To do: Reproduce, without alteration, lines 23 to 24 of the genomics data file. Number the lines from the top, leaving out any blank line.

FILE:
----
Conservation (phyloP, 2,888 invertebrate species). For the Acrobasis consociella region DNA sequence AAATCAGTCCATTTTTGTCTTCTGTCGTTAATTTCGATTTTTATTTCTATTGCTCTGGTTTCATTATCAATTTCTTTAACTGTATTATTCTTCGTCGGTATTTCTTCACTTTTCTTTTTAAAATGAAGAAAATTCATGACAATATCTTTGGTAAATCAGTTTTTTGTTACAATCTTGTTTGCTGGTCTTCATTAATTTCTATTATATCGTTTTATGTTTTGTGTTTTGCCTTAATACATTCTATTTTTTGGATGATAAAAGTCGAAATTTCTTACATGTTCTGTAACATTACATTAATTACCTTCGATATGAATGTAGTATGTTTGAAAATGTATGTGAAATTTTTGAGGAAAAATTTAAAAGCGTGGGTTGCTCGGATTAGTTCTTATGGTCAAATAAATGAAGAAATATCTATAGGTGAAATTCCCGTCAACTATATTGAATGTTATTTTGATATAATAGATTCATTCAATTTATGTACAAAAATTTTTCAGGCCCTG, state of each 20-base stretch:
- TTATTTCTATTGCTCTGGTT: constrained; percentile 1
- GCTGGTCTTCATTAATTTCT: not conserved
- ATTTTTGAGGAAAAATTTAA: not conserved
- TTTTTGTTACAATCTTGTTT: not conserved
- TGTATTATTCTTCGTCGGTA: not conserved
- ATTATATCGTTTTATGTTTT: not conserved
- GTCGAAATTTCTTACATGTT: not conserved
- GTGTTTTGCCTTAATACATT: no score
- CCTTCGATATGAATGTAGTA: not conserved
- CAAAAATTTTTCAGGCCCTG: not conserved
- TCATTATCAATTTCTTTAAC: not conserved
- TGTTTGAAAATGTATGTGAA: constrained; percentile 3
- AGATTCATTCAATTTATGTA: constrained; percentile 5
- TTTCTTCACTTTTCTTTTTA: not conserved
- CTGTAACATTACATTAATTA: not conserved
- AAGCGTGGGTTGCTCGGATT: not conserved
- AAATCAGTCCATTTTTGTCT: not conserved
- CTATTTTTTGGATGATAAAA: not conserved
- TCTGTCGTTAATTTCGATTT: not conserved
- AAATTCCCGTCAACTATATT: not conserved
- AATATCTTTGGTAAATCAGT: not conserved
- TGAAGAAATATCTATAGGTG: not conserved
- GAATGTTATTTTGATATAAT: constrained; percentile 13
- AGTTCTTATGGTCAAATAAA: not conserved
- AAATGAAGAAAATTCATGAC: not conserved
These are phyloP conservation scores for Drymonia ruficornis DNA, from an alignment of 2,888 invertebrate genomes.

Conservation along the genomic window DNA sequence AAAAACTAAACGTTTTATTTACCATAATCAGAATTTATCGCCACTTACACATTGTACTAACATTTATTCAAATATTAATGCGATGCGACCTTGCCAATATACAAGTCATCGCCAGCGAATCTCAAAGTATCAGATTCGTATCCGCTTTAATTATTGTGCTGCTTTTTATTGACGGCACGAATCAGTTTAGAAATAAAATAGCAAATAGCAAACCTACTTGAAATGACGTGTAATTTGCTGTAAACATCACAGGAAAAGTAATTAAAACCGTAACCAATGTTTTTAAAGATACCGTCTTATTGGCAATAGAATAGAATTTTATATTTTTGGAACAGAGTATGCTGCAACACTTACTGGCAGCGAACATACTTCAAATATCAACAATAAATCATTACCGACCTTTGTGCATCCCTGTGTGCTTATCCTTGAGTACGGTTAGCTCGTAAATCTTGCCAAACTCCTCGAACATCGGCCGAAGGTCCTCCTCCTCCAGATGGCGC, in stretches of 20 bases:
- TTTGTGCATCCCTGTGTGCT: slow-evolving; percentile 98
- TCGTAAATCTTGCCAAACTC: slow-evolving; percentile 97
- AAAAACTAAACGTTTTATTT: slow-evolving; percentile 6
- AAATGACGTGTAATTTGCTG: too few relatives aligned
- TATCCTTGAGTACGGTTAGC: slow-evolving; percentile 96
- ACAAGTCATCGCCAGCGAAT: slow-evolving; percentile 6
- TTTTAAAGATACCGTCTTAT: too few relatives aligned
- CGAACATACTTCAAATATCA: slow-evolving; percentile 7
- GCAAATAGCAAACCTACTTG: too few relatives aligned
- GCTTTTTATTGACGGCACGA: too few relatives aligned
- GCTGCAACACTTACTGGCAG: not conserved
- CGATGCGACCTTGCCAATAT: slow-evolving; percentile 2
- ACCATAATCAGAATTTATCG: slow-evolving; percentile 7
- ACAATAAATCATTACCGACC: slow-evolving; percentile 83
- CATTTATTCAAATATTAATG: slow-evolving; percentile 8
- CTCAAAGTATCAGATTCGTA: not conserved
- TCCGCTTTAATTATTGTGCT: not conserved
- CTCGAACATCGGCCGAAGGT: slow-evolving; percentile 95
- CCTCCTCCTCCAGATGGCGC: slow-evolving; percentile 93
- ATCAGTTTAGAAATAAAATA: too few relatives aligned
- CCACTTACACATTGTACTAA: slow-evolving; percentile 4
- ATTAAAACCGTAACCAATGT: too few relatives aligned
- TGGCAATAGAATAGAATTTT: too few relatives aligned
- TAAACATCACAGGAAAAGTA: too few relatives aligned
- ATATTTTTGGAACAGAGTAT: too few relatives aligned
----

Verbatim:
- TGAAGAAATATCTATAGGTG: not conserved
- GAATGTTATTTTGATATAAT: constrained; percentile 13